#226) Ball of Fire (1941)
OR “Trying Hard to Book Like Gary Cooper”
Directed by Howard Hawks
Written by Charles Brackett and Billy Wilder. Based on the story “From A to Z” by Wilder and Thomas Monroe.
Class of 2016
The Plot: Nightclub singer Sugarpuss O’Shea (Barbara Stanwyck) has to hide out while her mobster boyfriend Joe Lilac (Dana Andrews) is under investigation. She ends up in a Manhattan residence with Professor Bertram Potts (Gary Cooper) who, along with his seven colleagues (Oskar Homolka, Henry Travers, S.Z. Sakall, Tully Marshall, Leonid Kinskey, Richard Hayden, Aubrey Mather) is editing an encyclopedia and could use Sugarpuss’ expertise on modern slang. Potts and O’Shea start to fall for each other, but Lilac isn’t too far away to spoil the fun. It’s “Snow White” with a boogie rhythm.
Why It Matters: The NFR says the film “captures a pre-World War II lightheartedness” and praises Hawks, Wilder and Brackett. They also call Gene Krupa’s cameo a highlight. Nothing about Stanwyck or Cooper, but how about that Gene Krupa?
But Does It Really?: This is definitely a “minor classic”. Cooper and Stanwyck have better movies from 1941 alone (“Sergeant York”, “The Lady Eve”, and non-entry “Meet John Doe”), and Wilder has his whole career following this movie. “Ball of Fire” can be fun at times, but it’s never quite the comedy bull’s-eye it should be. Nevertheless, the film has historical significance for igniting Wilder’s transition to directing, and it has a reputation as the last great screwball comedy, so it was going to make this list eventually.
Shout Outs: The film is of course a modern update of “Snow White and the Seven Dwarfs”. There’s also a quick allusion to “Sergeant York”, and Sugarpuss’s concern that Potts has “a slight case of Andy Hardy”.
Everybody Gets One: Screenwriter Thomas Monroe doesn’t have a lot of credits to his name, but he was the man who helped Billy Wilder translate and Americanize his story “From A to Z” from its original German.
Wow, That’s Dated: It’s about encyclopedia writers trying to decipher boogie-woogie slang; this thing is 1941 down to its marrow.
Title Track: Legendary character actor Charles Lane says the title about 90 minutes in, as part of a newspaper headline regarding Sugarpuss.
Seriously, Oscars?: “Ball of Fire” got four Oscar nominations, but got lost in the shuffle of a lineup that included “Citizen Kane”, “How Green Was My Valley”, and “Sergeant York” (the latter of which garnered nominations for Hawks and Cooper). Stanwyck lost Best Actress to Joan Fontaine in Hitchcock’s “Suspicion”, and Wilder & Monroe lost Original Story to “Here Comes Mr. Jordan”.
- Wow, look at those credits! Hawks, Wilder, producer Sam Goldwyn, cinematographer Gregg Toland, composer Alfred Newman, costumer Edith Head; all of the heavy hitters came out for this one.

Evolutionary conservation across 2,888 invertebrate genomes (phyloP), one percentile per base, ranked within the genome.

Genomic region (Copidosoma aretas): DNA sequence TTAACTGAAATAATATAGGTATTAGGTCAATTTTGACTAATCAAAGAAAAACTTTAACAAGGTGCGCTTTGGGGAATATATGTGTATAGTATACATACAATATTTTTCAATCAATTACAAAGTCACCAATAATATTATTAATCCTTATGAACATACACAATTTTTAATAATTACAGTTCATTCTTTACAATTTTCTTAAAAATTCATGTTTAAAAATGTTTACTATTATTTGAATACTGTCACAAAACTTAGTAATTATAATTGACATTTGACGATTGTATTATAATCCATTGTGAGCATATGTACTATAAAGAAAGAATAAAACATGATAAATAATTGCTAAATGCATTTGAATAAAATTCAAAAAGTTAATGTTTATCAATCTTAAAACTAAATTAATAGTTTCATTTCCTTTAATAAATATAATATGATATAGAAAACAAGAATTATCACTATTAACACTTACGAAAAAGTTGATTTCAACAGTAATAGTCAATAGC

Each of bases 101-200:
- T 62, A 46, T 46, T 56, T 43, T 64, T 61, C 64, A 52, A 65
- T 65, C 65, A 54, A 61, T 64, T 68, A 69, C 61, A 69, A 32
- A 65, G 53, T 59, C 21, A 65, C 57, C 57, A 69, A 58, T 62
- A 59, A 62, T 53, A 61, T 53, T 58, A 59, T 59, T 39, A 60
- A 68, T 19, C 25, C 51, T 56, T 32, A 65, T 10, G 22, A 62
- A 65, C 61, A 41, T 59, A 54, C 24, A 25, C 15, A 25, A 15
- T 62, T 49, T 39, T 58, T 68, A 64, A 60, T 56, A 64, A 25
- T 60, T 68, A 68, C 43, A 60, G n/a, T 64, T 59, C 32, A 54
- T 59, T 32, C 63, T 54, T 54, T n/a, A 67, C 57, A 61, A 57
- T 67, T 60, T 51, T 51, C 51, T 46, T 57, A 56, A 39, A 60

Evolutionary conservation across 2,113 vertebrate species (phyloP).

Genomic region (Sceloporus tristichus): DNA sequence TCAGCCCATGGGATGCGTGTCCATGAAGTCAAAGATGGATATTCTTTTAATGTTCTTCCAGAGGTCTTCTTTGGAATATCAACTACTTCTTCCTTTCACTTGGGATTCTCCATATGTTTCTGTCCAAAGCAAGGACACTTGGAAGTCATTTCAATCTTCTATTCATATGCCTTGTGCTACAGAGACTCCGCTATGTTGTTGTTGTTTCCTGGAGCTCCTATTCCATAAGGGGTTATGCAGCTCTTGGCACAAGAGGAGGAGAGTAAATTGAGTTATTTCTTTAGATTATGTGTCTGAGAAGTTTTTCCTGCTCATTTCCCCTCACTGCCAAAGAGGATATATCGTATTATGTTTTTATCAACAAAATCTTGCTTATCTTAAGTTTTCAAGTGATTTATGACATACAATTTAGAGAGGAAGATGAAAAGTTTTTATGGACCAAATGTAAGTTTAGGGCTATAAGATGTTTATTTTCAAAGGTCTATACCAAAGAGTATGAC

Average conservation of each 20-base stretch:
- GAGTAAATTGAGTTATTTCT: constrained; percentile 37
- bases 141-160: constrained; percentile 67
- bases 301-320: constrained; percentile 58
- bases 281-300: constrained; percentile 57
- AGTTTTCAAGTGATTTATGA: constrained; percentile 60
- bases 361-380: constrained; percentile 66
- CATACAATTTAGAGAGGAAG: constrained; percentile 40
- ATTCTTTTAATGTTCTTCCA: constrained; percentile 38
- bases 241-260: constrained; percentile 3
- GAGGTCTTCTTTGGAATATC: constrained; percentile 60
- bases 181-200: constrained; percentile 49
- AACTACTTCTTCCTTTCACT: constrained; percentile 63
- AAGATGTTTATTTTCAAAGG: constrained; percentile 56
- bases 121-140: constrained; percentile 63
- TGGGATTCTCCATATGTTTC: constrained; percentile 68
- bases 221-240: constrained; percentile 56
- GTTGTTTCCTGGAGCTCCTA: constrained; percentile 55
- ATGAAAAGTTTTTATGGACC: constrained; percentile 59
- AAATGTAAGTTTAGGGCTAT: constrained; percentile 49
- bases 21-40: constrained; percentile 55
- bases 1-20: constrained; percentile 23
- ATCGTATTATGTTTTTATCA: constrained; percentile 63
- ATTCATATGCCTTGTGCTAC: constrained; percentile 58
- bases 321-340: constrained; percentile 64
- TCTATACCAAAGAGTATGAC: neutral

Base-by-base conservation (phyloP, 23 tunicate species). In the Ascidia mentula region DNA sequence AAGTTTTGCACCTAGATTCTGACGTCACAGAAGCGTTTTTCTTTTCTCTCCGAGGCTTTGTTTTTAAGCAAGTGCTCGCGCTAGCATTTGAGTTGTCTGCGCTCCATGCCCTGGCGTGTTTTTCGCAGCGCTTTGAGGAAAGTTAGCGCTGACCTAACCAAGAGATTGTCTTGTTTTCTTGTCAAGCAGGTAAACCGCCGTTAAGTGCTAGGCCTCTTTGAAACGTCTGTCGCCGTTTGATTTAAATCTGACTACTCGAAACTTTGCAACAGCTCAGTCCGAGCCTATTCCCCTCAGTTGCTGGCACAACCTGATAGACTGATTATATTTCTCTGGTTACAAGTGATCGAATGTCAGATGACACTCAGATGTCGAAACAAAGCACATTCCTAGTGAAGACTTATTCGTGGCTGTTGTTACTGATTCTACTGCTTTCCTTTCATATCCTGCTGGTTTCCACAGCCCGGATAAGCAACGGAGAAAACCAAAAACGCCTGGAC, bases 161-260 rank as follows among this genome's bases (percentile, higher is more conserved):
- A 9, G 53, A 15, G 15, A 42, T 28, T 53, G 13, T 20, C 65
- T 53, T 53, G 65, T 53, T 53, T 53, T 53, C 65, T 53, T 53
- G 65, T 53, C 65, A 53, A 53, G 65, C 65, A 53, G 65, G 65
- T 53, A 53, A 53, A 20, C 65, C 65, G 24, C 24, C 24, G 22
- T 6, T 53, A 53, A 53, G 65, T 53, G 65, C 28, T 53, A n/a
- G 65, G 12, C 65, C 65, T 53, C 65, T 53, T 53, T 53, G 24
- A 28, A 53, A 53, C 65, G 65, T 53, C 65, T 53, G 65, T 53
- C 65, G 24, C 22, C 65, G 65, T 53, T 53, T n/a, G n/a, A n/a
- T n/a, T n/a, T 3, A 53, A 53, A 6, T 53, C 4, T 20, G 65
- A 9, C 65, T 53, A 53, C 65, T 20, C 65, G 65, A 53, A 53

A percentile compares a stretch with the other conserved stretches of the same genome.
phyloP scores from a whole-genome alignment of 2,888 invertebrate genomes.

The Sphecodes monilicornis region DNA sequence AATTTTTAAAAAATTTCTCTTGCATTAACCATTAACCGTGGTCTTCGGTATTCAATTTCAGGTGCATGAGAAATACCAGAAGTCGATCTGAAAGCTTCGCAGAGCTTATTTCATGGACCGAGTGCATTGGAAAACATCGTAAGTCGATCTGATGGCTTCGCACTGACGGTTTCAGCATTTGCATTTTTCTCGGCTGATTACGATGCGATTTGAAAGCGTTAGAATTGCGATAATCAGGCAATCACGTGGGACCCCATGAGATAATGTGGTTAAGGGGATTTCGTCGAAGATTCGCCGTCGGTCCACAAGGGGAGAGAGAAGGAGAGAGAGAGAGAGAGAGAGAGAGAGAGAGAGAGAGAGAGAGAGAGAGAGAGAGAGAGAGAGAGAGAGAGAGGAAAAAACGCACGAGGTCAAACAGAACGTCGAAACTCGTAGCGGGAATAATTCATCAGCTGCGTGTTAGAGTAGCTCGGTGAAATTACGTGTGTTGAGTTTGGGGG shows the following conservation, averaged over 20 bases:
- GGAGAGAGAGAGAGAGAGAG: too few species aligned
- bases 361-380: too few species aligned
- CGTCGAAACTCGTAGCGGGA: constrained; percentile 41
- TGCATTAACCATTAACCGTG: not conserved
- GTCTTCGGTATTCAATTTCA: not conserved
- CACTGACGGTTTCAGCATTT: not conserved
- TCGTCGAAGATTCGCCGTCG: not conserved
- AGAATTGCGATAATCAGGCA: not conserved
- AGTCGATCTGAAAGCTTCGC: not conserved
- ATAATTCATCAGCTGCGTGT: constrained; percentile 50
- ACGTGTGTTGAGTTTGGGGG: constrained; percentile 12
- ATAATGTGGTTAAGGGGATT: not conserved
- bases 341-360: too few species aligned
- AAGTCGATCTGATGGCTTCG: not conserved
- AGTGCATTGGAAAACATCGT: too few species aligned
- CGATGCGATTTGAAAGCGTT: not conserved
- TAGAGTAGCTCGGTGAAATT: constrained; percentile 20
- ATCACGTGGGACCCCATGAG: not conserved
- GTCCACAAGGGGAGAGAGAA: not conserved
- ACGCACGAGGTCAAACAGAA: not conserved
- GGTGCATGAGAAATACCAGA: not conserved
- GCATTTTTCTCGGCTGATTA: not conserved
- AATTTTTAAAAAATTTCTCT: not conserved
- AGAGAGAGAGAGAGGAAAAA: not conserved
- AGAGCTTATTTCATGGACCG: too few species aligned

- Richard Haydn was 36 when he played the elderly Professor Oddley. Whether you know him as the Caterpillar in “Alice in Wonderland” or Max Detweiler in “The Sound of Music”, you can clock that voice in a second.
- Sooooo much ‘40s slang. What is everyone saying?
- I don’t know how I feel about Barbara Stanwyck in this film. Of course she’s incapable of giving a bad performance, but I would argue she’s miscast as Sugarpuss. Stanwyck is many things as an actress – tough yet vulnerable, a confident combination of sultry and wisecracking – but is she more hip than Gary Cooper? Original choices Carole Lombard and Ginger Rogers would have been better options.
- For those of you keeping score, that’s two movies written by Billy Wilder that feature a singer named Sugar.
- There are several “pan-and-scan” shots throughout. Toland recognized the difficulty of getting eight or more people in the same shot.
- Speaking of, Gregg Toland photographed “Ball of Fire” immediately following his work on “Citizen Kane”.
- Sudden slam on “The Daily Worker”.
- This film is not without its faults, but Cooper and Stanwyck do have excellent chemistry together. Cooper in particular is quite good playing a reserved intellectual in love.
- Sugarpuss’ nickname for Potts is “Potsie” after, of course, Potts’ favorite “Happy Days” character.
- Before starting this blog, Dana Andrews wasn’t really on my radar. I have now seen four of his movies and I gotta say he’s severely underrated. He can be the relatable lead in “The Best Years of Our Lives” and the heavy in this, both effectively.
- This film takes a while to get started, but like so many of the great film comedies, the first half is set-up, and the second half’s payoff more than makes up for lost time.
- While never on anyone’s list of greatest movie quotes, the best line in the movie is Sugarpuss’ mini-monologue about Potts: “I love him because he doesn’t know how to kiss, the jerk.”
- The script is filled with the kind of smart one-liners we associate with Billy Wilder (as well as Charles Brackett), but Hawks likes his lines coming fast and furious, so a lot of the dialogue gets thrown away, a Wilder no-no. Is it any wonder he wanted to direct?
- Look out, Clarence has a gun! He will earn his wings if he has to take everyone with him!
- This film’s main takeaway was Billy Wilder deciding he needed to direct his own scripts to ensure minimal studio interference. Hawks allowed Wilder to study his directing style on the set, and Wilder took the wheel for his next screenplay, “The Major and the Minor”. Wilder remembered Barbara Stanwyck’s ability to handle ‘40s slang when he wrote “Double Indemnity”.
- Samuel Goldwyn remade “Ball of Fire” with 1948’s “A Song is Born”. The leads were Goldwyn favorites Danny Kaye and Virginia Mayo, but both films have the same producer, director, cinematographer, and Miss Totten.